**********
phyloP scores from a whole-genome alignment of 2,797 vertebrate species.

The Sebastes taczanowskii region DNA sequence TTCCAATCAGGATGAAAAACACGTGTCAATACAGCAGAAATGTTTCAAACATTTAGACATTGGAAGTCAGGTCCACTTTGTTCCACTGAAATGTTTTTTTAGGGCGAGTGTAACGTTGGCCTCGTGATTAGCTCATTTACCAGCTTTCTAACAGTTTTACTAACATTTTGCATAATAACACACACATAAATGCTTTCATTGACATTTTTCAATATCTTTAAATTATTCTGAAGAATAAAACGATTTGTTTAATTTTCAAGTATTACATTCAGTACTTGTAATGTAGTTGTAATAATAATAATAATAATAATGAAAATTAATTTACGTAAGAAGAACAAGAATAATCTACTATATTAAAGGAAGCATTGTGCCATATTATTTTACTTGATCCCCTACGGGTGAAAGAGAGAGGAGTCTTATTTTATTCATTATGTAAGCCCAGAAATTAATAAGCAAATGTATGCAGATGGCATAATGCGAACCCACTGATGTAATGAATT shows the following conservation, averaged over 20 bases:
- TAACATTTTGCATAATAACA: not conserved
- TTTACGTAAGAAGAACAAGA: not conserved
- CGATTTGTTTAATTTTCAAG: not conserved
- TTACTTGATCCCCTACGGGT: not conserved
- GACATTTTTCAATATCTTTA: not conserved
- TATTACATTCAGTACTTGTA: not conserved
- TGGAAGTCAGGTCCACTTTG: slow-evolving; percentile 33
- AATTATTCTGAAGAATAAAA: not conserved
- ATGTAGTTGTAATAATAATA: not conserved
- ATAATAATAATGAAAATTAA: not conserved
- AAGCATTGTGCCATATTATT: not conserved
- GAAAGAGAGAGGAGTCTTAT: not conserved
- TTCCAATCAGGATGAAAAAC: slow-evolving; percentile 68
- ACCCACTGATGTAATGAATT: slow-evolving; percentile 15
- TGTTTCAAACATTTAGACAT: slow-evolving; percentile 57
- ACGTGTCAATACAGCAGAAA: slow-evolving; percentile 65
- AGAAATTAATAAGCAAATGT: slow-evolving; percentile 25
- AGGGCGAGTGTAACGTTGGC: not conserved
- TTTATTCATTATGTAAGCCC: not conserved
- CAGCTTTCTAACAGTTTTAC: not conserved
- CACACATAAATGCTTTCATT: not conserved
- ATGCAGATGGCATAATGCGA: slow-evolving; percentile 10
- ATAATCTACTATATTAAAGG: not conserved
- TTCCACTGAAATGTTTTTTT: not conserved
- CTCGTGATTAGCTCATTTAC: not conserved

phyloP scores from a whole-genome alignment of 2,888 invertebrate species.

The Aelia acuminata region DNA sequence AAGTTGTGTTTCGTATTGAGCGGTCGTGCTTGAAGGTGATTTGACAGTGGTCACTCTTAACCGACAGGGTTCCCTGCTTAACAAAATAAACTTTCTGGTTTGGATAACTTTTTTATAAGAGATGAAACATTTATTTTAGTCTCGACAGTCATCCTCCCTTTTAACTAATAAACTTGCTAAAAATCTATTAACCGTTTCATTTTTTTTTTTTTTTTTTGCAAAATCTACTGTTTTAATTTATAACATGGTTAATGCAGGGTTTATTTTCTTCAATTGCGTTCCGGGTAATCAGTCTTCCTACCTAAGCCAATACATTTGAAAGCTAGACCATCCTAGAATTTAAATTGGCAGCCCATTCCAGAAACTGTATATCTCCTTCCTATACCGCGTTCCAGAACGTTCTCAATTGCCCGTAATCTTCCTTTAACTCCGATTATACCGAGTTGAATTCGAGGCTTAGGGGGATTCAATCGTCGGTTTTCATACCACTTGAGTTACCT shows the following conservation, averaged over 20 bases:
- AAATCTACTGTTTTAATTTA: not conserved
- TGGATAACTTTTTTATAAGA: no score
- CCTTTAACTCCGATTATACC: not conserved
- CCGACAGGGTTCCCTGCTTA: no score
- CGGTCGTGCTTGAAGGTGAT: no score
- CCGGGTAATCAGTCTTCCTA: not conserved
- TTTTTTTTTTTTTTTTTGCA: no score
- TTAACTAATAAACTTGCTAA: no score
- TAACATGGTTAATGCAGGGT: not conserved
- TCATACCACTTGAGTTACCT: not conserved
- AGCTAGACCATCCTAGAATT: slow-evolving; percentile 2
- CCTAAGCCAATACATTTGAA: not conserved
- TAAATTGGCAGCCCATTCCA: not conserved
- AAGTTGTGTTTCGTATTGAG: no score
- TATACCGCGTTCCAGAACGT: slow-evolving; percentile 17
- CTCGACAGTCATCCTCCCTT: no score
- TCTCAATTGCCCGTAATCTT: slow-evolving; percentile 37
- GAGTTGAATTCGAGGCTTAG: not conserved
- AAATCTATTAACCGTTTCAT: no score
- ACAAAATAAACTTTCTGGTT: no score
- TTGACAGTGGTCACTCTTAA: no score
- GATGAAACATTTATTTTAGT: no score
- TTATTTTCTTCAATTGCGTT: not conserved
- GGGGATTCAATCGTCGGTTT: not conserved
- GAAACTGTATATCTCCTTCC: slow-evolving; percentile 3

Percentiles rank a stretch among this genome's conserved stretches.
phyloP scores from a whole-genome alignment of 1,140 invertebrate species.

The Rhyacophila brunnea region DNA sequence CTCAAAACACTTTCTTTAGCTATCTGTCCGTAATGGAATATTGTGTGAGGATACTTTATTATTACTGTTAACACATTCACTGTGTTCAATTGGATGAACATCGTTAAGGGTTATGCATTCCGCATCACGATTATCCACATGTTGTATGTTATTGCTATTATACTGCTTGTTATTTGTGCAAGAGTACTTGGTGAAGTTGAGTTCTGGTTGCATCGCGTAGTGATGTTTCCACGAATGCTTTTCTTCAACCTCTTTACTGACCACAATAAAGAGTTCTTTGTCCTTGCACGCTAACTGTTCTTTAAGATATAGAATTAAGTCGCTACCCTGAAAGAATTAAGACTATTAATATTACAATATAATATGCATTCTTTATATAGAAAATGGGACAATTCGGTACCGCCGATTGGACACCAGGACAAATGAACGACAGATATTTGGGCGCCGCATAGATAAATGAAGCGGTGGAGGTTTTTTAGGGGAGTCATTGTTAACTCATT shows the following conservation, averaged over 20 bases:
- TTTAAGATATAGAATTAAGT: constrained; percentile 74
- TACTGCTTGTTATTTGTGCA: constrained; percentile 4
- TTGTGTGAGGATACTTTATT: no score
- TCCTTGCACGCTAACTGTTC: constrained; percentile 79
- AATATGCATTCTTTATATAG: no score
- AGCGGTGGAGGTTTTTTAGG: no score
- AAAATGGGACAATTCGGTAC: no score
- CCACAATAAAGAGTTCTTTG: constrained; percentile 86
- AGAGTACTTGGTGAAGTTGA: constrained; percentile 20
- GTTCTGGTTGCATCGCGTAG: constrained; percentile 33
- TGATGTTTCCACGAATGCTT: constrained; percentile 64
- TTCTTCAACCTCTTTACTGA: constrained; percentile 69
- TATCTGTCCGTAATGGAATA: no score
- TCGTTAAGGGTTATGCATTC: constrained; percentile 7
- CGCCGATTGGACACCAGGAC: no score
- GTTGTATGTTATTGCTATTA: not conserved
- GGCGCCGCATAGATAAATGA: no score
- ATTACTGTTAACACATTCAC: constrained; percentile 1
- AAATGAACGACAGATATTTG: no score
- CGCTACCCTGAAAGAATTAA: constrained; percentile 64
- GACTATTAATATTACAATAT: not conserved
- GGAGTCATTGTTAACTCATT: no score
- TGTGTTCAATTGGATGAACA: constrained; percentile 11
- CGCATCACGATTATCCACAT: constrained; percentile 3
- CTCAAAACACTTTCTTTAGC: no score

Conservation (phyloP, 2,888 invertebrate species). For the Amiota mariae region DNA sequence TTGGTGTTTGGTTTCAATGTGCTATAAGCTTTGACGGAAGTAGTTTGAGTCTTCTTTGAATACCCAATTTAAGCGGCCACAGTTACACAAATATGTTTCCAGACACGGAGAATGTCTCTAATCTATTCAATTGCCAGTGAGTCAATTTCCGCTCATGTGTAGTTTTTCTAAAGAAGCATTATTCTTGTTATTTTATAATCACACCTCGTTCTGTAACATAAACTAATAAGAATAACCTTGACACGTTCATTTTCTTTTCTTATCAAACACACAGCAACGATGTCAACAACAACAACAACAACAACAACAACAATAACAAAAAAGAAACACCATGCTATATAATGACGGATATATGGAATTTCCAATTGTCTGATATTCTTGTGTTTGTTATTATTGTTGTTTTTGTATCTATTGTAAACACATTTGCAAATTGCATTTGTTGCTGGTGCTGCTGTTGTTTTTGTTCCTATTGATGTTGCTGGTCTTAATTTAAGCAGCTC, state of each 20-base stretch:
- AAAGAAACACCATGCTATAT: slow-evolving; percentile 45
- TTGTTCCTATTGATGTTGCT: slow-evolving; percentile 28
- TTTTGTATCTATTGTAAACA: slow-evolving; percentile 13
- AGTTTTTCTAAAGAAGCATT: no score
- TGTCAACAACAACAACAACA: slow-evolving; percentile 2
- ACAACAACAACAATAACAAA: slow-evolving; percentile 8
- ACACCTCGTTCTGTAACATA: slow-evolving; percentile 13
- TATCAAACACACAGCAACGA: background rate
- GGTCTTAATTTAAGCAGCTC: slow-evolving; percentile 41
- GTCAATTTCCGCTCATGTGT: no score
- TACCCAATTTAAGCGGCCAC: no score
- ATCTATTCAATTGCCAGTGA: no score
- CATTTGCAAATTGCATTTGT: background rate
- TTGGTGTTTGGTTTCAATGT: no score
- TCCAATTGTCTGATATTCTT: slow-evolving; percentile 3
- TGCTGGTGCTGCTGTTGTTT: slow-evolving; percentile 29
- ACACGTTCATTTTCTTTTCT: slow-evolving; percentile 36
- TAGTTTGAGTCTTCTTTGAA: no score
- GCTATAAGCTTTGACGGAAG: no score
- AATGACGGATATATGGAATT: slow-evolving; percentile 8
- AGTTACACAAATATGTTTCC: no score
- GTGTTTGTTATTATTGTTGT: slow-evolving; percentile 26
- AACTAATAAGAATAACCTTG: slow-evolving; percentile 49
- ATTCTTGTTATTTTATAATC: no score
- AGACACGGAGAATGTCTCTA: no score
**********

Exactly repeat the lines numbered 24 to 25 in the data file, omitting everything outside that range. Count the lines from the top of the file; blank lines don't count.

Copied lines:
- ATGCAGATGGCATAATGCGA: slow-evolving; percentile 10
- ATAATCTACTATATTAAAGG: not conserved